Doula speaking to camera

Pregnant Women Have Concerns About Coronavirus. A Birthing Expert Offers Answers

For expectant parents, the uncertainty of the novel coronavirus brings a particular set of challenges. There are many questions around best practices for labor and how to adapt once crystal-clear birth plans to this “new normal,” as the pregnant women interviewed by Romper for a segment on concerns about giving birth during coronavirus can attest. Nuranisa Rae, a certified nurse midwife in New York City, has some guidelines to help pregnant folks know what to expect when you're expecting during a pandemic.

It’s hard to know what to prepare for. Hospitals are frequently updating and revising their visitor and birth partner policies, leading many expectant moms to worry that they'll have to give birth alone (or at another facility entirely). Social distancing protocols limit the support new parents can receive from friends and family postpartum. And, of course, the fear of contracting COVID-19 and passing it on to an infant weighs heavy on parents' minds. Specific answers to some of the most burning questions will, of course, vary from person to person. And since no one knows what the future of this public health issue holds, it’s impossible to say whether a mom set to deliver in May will be allowed to have her partner in the delivery room, or whether a bris planned for June 3 can go on as planned. But from self-care to keeping healthy in quarantine, there are things pregnant families can do to protect themselves and find some level of peace in restless times. Rae suggests having friends and family do meal planning, and consider having someone low-risk quarantine with you so they can be of use after birth. She also reassures expectant parents that they will be able to breastfeed as planned, for example.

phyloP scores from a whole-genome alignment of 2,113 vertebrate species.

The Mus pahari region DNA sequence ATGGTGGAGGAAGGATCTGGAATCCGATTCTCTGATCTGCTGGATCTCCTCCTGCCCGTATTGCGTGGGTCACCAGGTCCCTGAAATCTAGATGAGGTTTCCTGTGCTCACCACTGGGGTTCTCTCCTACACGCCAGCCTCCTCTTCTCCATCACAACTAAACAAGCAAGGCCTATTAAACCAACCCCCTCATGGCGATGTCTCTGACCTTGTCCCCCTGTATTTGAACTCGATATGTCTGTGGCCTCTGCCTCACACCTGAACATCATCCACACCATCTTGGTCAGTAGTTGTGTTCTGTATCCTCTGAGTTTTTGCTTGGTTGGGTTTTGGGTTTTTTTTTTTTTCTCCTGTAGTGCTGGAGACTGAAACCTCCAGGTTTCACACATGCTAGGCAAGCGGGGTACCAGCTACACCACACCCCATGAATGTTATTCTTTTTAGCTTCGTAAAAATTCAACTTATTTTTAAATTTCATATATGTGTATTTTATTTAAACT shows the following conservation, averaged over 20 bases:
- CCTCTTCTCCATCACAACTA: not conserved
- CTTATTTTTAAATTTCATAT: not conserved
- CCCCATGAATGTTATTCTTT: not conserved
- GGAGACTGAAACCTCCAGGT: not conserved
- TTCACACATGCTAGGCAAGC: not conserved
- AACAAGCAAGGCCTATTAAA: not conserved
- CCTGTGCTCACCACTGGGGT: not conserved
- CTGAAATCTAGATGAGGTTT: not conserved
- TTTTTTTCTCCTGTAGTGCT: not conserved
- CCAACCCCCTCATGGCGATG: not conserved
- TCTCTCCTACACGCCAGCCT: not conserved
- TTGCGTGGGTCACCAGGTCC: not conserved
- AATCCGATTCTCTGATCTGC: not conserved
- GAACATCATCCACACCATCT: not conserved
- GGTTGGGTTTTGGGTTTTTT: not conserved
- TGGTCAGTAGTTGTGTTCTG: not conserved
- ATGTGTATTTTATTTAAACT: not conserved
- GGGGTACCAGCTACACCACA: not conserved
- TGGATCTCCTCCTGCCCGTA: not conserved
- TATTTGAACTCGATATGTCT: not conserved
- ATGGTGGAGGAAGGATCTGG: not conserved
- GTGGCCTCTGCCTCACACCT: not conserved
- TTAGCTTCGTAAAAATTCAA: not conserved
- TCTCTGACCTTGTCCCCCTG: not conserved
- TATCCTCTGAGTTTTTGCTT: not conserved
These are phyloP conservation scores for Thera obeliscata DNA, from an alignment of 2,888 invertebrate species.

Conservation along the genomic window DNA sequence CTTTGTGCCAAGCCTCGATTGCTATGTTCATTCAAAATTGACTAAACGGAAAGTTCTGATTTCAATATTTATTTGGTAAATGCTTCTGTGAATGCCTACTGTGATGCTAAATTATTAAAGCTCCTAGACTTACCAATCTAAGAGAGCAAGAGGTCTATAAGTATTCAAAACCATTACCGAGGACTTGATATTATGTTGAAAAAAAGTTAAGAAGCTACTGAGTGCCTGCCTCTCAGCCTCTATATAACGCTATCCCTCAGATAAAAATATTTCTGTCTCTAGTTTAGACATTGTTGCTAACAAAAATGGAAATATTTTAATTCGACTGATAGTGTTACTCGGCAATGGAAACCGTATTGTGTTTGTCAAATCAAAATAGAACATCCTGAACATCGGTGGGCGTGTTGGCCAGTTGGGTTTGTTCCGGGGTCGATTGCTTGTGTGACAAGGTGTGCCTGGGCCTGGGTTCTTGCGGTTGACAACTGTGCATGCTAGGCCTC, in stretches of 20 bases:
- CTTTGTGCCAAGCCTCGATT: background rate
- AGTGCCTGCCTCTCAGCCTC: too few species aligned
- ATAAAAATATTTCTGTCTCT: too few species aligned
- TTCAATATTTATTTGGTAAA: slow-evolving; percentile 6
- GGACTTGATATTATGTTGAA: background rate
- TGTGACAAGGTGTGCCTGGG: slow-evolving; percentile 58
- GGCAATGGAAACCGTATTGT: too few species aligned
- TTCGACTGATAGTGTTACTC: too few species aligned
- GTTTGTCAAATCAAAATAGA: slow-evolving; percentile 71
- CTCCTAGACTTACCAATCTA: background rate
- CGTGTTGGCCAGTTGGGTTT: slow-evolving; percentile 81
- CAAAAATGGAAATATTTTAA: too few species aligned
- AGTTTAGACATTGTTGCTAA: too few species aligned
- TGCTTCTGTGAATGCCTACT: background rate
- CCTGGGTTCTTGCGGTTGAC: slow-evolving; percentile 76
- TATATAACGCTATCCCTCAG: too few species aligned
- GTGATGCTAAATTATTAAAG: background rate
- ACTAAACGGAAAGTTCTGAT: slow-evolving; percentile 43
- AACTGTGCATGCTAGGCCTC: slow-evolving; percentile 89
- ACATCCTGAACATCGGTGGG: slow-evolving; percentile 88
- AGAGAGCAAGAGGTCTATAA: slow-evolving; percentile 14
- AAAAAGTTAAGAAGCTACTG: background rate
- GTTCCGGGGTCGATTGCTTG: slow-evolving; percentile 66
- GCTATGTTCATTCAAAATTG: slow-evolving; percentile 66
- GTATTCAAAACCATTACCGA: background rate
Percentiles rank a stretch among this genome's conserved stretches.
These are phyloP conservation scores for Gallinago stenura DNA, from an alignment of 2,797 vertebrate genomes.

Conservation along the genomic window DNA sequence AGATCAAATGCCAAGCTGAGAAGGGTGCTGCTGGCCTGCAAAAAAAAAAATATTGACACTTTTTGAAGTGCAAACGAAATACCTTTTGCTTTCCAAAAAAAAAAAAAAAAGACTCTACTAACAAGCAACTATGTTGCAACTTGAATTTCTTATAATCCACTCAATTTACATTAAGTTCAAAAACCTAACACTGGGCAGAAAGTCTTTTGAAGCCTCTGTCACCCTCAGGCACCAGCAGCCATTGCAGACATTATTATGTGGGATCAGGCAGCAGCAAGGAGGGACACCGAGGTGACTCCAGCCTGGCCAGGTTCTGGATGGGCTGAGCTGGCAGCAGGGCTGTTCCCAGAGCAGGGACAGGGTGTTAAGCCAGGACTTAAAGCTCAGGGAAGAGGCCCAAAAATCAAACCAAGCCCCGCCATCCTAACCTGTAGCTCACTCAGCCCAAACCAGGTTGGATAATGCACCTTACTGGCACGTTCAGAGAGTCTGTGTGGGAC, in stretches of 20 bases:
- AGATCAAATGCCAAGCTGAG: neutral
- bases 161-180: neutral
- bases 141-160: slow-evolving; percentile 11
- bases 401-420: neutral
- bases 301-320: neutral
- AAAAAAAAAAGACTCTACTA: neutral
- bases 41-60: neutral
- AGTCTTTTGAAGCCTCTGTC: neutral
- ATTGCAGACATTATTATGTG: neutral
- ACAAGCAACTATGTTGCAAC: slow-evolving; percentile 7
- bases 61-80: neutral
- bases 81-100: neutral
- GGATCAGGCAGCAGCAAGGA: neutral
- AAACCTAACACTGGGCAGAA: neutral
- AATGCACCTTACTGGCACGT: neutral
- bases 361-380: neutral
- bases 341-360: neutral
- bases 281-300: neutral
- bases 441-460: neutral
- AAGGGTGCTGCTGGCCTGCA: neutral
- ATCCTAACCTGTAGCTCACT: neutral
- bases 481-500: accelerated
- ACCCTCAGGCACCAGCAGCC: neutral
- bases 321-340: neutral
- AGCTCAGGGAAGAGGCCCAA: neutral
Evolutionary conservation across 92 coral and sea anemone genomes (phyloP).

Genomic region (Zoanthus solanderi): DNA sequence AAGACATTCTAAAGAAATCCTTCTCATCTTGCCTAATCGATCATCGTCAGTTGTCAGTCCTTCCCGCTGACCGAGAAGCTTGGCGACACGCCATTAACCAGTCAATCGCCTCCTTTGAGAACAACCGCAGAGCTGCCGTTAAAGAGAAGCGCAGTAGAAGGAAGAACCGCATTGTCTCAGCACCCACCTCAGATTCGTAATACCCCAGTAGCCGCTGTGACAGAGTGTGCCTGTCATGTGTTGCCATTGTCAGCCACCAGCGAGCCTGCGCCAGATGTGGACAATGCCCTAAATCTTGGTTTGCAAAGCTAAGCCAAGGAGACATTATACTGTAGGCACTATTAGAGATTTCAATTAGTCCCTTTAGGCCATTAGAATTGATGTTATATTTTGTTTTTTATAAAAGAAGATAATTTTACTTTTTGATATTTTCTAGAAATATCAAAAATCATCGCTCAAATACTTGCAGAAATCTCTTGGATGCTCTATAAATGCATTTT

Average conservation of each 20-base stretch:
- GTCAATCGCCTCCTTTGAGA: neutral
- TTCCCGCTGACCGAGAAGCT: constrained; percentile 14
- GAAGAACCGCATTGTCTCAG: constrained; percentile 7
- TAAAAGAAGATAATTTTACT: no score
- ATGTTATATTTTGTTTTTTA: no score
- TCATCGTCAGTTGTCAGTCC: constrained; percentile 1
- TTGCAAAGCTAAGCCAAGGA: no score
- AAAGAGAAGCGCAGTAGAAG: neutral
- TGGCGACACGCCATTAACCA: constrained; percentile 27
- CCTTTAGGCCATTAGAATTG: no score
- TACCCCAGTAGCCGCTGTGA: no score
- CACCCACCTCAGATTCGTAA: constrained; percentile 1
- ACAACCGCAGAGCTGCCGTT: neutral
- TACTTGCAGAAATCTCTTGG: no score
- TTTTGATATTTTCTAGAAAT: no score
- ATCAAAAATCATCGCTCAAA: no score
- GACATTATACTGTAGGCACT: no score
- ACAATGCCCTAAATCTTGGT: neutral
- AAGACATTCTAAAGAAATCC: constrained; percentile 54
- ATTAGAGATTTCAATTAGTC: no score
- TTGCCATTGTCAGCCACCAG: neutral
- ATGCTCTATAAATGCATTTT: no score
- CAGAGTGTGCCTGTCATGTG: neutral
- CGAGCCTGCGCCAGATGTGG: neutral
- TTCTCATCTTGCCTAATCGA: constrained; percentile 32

"It is a really vulnerable time to be pregnant and to be having a baby," says Rae. "But it still is a very happy time."

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